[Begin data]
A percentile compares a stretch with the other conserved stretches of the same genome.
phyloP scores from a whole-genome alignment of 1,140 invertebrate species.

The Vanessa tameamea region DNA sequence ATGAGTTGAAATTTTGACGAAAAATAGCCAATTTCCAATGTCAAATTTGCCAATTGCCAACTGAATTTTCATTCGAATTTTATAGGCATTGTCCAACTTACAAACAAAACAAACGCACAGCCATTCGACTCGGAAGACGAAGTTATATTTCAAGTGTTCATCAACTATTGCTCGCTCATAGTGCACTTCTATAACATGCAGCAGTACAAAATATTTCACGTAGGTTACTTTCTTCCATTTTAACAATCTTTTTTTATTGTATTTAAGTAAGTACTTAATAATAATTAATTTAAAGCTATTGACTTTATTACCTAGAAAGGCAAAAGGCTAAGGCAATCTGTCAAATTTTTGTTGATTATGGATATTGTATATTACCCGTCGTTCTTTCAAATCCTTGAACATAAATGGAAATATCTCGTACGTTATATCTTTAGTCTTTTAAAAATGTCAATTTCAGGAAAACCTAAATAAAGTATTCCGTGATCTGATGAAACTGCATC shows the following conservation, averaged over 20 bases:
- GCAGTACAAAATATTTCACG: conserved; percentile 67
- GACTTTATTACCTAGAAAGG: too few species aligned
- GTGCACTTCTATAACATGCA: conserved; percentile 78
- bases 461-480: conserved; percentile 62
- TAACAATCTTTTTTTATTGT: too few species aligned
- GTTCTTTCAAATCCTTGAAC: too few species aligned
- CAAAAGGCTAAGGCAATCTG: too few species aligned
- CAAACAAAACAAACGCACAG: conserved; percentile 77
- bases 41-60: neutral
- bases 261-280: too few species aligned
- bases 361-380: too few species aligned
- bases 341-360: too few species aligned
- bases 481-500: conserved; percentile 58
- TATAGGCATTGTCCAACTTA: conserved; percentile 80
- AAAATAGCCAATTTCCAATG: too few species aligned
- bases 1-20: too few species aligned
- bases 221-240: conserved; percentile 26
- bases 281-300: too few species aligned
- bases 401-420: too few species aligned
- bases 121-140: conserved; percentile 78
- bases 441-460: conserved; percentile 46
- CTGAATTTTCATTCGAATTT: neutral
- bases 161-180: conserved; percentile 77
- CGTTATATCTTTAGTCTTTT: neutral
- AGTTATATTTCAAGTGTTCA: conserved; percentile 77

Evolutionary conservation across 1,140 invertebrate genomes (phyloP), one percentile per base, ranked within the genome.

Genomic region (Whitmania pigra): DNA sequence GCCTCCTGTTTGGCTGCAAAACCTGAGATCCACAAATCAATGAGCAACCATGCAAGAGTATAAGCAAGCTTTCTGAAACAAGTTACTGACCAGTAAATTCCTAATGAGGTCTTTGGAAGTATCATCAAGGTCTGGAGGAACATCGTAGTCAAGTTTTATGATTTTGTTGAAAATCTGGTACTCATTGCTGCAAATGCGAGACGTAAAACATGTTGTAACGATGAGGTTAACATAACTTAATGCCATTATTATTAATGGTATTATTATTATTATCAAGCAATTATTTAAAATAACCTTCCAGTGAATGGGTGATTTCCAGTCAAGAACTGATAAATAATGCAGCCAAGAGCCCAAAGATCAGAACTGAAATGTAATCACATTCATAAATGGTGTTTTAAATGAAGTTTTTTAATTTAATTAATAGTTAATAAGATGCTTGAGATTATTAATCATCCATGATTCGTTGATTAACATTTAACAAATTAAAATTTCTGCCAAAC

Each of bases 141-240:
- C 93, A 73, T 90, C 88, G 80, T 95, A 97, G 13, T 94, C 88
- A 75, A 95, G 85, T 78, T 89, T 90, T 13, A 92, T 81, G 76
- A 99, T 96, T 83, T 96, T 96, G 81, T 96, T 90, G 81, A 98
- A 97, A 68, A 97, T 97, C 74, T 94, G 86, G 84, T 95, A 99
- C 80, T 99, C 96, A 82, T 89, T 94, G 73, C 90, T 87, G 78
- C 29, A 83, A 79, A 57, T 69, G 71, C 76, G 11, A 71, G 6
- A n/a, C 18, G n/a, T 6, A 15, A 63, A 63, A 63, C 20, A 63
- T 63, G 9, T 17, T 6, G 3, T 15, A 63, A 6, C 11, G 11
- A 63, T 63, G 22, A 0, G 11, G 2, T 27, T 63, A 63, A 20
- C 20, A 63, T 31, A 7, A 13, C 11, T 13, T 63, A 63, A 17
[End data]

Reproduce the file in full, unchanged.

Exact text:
A percentile compares a stretch with the other conserved stretches of the same genome.
phyloP scores from a whole-genome alignment of 1,140 invertebrate species.

The Vanessa tameamea region DNA sequence ATGAGTTGAAATTTTGACGAAAAATAGCCAATTTCCAATGTCAAATTTGCCAATTGCCAACTGAATTTTCATTCGAATTTTATAGGCATTGTCCAACTTACAAACAAAACAAACGCACAGCCATTCGACTCGGAAGACGAAGTTATATTTCAAGTGTTCATCAACTATTGCTCGCTCATAGTGCACTTCTATAACATGCAGCAGTACAAAATATTTCACGTAGGTTACTTTCTTCCATTTTAACAATCTTTTTTTATTGTATTTAAGTAAGTACTTAATAATAATTAATTTAAAGCTATTGACTTTATTACCTAGAAAGGCAAAAGGCTAAGGCAATCTGTCAAATTTTTGTTGATTATGGATATTGTATATTACCCGTCGTTCTTTCAAATCCTTGAACATAAATGGAAATATCTCGTACGTTATATCTTTAGTCTTTTAAAAATGTCAATTTCAGGAAAACCTAAATAAAGTATTCCGTGATCTGATGAAACTGCATC shows the following conservation, averaged over 20 bases:
- GCAGTACAAAATATTTCACG: conserved; percentile 67
- GACTTTATTACCTAGAAAGG: too few species aligned
- GTGCACTTCTATAACATGCA: conserved; percentile 78
- bases 461-480: conserved; percentile 62
- TAACAATCTTTTTTTATTGT: too few species aligned
- GTTCTTTCAAATCCTTGAAC: too few species aligned
- CAAAAGGCTAAGGCAATCTG: too few species aligned
- CAAACAAAACAAACGCACAG: conserved; percentile 77
- bases 41-60: neutral
- bases 261-280: too few species aligned
- bases 361-380: too few species aligned
- bases 341-360: too few species aligned
- bases 481-500: conserved; percentile 58
- TATAGGCATTGTCCAACTTA: conserved; percentile 80
- AAAATAGCCAATTTCCAATG: too few species aligned
- bases 1-20: too few species aligned
- bases 221-240: conserved; percentile 26
- bases 281-300: too few species aligned
- bases 401-420: too few species aligned
- bases 121-140: conserved; percentile 78
- bases 441-460: conserved; percentile 46
- CTGAATTTTCATTCGAATTT: neutral
- bases 161-180: conserved; percentile 77
- CGTTATATCTTTAGTCTTTT: neutral
- AGTTATATTTCAAGTGTTCA: conserved; percentile 77

Evolutionary conservation across 1,140 invertebrate genomes (phyloP), one percentile per base, ranked within the genome.

Genomic region (Whitmania pigra): DNA sequence GCCTCCTGTTTGGCTGCAAAACCTGAGATCCACAAATCAATGAGCAACCATGCAAGAGTATAAGCAAGCTTTCTGAAACAAGTTACTGACCAGTAAATTCCTAATGAGGTCTTTGGAAGTATCATCAAGGTCTGGAGGAACATCGTAGTCAAGTTTTATGATTTTGTTGAAAATCTGGTACTCATTGCTGCAAATGCGAGACGTAAAACATGTTGTAACGATGAGGTTAACATAACTTAATGCCATTATTATTAATGGTATTATTATTATTATCAAGCAATTATTTAAAATAACCTTCCAGTGAATGGGTGATTTCCAGTCAAGAACTGATAAATAATGCAGCCAAGAGCCCAAAGATCAGAACTGAAATGTAATCACATTCATAAATGGTGTTTTAAATGAAGTTTTTTAATTTAATTAATAGTTAATAAGATGCTTGAGATTATTAATCATCCATGATTCGTTGATTAACATTTAACAAATTAAAATTTCTGCCAAAC

Each of bases 141-240:
- C 93, A 73, T 90, C 88, G 80, T 95, A 97, G 13, T 94, C 88
- A 75, A 95, G 85, T 78, T 89, T 90, T 13, A 92, T 81, G 76
- A 99, T 96, T 83, T 96, T 96, G 81, T 96, T 90, G 81, A 98
- A 97, A 68, A 97, T 97, C 74, T 94, G 86, G 84, T 95, A 99
- C 80, T 99, C 96, A 82, T 89, T 94, G 73, C 90, T 87, G 78
- C 29, A 83, A 79, A 57, T 69, G 71, C 76, G 11, A 71, G 6
- A n/a, C 18, G n/a, T 6, A 15, A 63, A 63, A 63, C 20, A 63
- T 63, G 9, T 17, T 6, G 3, T 15, A 63, A 6, C 11, G 11
- A 63, T 63, G 22, A 0, G 11, G 2, T 27, T 63, A 63, A 20
- C 20, A 63, T 31, A 7, A 13, C 11, T 13, T 63, A 63, A 17